And she is leading by example. Last week on Tuesday, Person-Whitley was in west county talking to business owners and local officials to learn the challenges they face. It was a tour organized by county Supervisor Lynda Hopkins, who represents the area whose economy is largely based on seasonal tourism and the wine industry. She intends to take similar visits to different parts of the county with the other four supervisors.

“It was really wonderful. She grasped the needs of the community,” said Hopkins, who noted that often businesspeople can’t take time out of their day to go to meetings with local officials because they have shops and stores to operate. “I’m completely inspired by her leadership and vision.”

Hopkins commended what Stone accomplished during his tenure, but she said “it’s really fantastic to have a fresh set of eyes” for the economic development board and praised Person-Whitley’s commitment to social justice. The timing of her arrival here to succeed Stone suited her family because her daughter will start high school in August and her son will enter kindergarten. Her husband, Rameke, is an information technology professional.

Person-Whitley will have to tackle diversity in the various regions of Sonoma County, especially in terms of income gaps and economic opportunities. For instance, she’ll work with people in the bustling area of Petaluma that is serving as a bedroom community for commuters who work in San Francisco, the gentrifying Roseland neighborhood in Santa Rosa and pockets around the Sonoma Valley where many low-income families still reside.

Her recent experience in Stockton should be helpful, said Micah Runner, her boss there and now deputy city manager for Rancho Cordova. Stockton is the largest city and the county seat in San Joaquin County, but Person-Whitley made sure to reach out to colleagues in smaller cities as well as in unincorporated areas to make sure their concerns were addressed in regional economic development efforts.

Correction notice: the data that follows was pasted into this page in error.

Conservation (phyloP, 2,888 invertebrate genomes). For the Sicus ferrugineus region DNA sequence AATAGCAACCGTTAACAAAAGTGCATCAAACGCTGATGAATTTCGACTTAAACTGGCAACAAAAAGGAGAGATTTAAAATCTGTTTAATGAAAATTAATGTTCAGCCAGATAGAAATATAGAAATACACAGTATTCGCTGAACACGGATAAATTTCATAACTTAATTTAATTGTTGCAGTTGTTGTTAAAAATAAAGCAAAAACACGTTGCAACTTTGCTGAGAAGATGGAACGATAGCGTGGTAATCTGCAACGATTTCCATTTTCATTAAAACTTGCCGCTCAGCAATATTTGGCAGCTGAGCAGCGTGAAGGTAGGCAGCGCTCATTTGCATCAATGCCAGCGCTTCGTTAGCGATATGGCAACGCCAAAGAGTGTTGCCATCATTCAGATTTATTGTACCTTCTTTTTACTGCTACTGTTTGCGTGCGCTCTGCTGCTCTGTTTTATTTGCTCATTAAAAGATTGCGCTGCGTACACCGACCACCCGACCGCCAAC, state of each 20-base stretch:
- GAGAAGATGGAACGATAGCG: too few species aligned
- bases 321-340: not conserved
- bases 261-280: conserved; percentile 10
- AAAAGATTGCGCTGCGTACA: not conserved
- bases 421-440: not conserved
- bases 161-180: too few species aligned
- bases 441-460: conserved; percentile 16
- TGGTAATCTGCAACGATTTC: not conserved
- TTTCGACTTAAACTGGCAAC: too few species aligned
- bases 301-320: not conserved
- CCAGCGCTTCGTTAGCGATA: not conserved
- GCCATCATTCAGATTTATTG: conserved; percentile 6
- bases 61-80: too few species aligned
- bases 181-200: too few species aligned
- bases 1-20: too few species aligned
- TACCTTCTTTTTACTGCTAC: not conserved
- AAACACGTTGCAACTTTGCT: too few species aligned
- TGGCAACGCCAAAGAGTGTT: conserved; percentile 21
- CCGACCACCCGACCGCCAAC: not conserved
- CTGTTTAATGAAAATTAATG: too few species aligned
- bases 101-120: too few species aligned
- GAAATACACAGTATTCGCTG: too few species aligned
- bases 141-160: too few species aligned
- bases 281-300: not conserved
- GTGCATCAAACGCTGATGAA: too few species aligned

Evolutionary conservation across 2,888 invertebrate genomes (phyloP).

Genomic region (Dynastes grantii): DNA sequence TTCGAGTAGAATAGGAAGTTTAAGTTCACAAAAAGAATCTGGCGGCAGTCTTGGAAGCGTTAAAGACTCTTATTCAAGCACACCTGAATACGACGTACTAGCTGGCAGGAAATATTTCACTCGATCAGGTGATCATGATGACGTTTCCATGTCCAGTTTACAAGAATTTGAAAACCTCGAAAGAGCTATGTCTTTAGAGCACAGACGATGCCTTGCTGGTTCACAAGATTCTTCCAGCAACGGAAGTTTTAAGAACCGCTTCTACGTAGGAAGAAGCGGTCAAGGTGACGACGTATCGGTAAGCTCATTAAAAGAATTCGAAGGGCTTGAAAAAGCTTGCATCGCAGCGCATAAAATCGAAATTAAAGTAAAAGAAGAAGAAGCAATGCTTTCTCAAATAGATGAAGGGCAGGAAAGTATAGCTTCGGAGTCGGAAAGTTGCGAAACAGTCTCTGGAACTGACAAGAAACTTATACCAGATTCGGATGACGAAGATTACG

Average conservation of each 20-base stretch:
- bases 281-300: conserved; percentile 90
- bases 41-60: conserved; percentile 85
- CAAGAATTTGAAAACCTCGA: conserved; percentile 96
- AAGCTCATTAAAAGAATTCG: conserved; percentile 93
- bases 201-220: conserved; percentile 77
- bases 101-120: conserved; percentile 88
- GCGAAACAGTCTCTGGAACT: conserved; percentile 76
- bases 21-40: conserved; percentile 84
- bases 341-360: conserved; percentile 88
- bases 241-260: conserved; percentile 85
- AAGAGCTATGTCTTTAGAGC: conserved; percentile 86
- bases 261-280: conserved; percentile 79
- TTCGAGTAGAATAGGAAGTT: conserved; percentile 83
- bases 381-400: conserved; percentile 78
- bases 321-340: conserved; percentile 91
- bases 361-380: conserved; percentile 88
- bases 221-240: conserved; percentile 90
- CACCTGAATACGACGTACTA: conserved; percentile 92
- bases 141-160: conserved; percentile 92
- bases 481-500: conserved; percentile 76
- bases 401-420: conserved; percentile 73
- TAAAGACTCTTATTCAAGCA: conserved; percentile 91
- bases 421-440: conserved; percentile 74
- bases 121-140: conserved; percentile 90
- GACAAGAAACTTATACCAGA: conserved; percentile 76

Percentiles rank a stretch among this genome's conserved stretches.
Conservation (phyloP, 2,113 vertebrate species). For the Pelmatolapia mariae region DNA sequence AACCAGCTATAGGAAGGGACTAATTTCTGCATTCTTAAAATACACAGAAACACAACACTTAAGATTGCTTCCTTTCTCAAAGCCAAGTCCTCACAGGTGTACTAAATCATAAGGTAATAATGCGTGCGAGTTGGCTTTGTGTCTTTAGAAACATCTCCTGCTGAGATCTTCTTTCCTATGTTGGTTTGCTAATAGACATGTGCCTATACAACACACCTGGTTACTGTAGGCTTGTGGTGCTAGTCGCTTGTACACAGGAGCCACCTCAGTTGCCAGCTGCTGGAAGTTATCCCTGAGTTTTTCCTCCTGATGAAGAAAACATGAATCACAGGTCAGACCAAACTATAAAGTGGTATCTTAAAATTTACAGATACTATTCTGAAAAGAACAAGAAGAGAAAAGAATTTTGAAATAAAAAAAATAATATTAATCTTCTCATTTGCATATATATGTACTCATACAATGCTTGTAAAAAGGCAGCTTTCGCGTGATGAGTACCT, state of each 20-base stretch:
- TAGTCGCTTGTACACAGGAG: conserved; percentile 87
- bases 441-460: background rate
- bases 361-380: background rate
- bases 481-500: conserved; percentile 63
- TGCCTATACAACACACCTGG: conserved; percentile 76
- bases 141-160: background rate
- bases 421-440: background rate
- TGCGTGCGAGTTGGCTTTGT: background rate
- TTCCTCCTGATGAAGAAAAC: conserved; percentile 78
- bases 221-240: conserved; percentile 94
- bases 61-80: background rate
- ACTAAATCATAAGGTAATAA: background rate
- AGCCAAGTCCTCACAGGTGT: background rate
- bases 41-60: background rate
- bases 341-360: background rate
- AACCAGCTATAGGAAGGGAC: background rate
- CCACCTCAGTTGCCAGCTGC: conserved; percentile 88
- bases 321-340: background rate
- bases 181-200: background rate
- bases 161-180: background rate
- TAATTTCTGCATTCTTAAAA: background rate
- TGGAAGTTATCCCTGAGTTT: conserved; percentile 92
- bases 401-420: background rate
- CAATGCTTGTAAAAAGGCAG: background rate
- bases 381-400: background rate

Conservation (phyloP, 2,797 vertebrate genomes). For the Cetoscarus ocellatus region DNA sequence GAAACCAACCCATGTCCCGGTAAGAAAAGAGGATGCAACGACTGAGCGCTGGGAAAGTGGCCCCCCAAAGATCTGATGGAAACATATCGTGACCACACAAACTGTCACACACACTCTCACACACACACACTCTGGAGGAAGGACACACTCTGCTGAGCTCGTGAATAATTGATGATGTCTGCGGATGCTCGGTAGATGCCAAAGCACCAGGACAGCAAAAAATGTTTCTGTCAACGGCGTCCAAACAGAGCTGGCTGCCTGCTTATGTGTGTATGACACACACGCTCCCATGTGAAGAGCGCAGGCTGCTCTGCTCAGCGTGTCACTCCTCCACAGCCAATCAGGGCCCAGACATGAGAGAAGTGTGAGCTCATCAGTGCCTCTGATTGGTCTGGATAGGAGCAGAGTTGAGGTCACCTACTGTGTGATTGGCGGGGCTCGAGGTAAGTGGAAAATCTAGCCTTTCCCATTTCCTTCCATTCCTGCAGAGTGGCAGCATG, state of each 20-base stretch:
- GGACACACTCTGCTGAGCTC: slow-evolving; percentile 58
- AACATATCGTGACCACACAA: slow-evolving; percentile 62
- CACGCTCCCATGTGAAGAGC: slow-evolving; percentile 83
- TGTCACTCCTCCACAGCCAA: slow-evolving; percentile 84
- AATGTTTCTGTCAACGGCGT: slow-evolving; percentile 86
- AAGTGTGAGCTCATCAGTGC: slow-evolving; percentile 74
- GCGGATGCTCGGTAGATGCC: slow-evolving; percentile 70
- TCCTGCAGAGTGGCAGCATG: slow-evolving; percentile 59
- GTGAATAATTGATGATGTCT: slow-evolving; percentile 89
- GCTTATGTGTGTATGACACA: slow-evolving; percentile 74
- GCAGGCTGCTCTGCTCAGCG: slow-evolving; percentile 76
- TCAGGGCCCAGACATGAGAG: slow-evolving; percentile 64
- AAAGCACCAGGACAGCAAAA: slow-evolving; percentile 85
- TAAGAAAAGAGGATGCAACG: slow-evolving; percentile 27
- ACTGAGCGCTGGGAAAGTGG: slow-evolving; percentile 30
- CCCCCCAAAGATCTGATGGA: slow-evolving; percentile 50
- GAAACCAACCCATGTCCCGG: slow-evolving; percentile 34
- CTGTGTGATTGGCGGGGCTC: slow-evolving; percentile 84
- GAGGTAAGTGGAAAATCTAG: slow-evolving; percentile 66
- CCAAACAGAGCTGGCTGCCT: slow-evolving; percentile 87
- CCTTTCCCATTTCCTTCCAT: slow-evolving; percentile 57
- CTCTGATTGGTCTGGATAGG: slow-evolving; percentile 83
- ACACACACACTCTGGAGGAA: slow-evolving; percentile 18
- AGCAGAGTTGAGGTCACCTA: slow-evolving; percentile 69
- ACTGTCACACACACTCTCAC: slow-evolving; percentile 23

“Any good economic development professional knows the boundary of the city doesn’t stop in the marketplace,” Runner said. “As the big city in the region, she still worked hard to include the regional places.”

She also uses the same outreach approach with her staff, looking for input before trying to implement changes at the economic development board.

“I have thoughts and ideas, but what I don’t want to do is come in and impose my thoughts on others without taking into account the potential implications,” Person-Whitley said.

While tourism and the wine industry are the two main economic drivers in Sonoma County, she wants to build on diversification toward other sectors, including efforts to bolster and promote the outdoors industry that brought in $731 million last year to the local economy.

“You have to be fluid and recognize the changing times,” Person-Whitley said. “Diversification puts you in a better place.”

But there is a limit. One area in which she expressed skepticism is the pressure sometimes put on communities to land a major company, such as the recent frenzy nationwide of cities vying to land the East Coast headquarters of Seattle-based Amazon. It resulted in an arms race among more than 200 communities offering billions of dollars in economic incentives to woo the e-commerce behemoth. Ultimately, Amazons officials selected northern Virginia.

During her time working in economic development in North Carolina, the Tar Heel State was a finalist for a large automotive plant at least three times, but it lost the bidding wars to other, more generous Southern states.

“We got beat up by the governor’s office multiple times,” Person-Whitley said. “There is a lot of pressure that comes usually from the political leadership to go after the big fish.”

Not surprisingly, she thinks economic development officials would be in a better position, if they listened to their residents on such significant matters — by getting out of the office to meet with them.

“The harder way to do it is through a comprehensive community engagement process. … Involve your community and incorporate that to what you exactly need,” Person-Whitley said.

You can reach Staff Writer Bill Swindell at 521-5223 or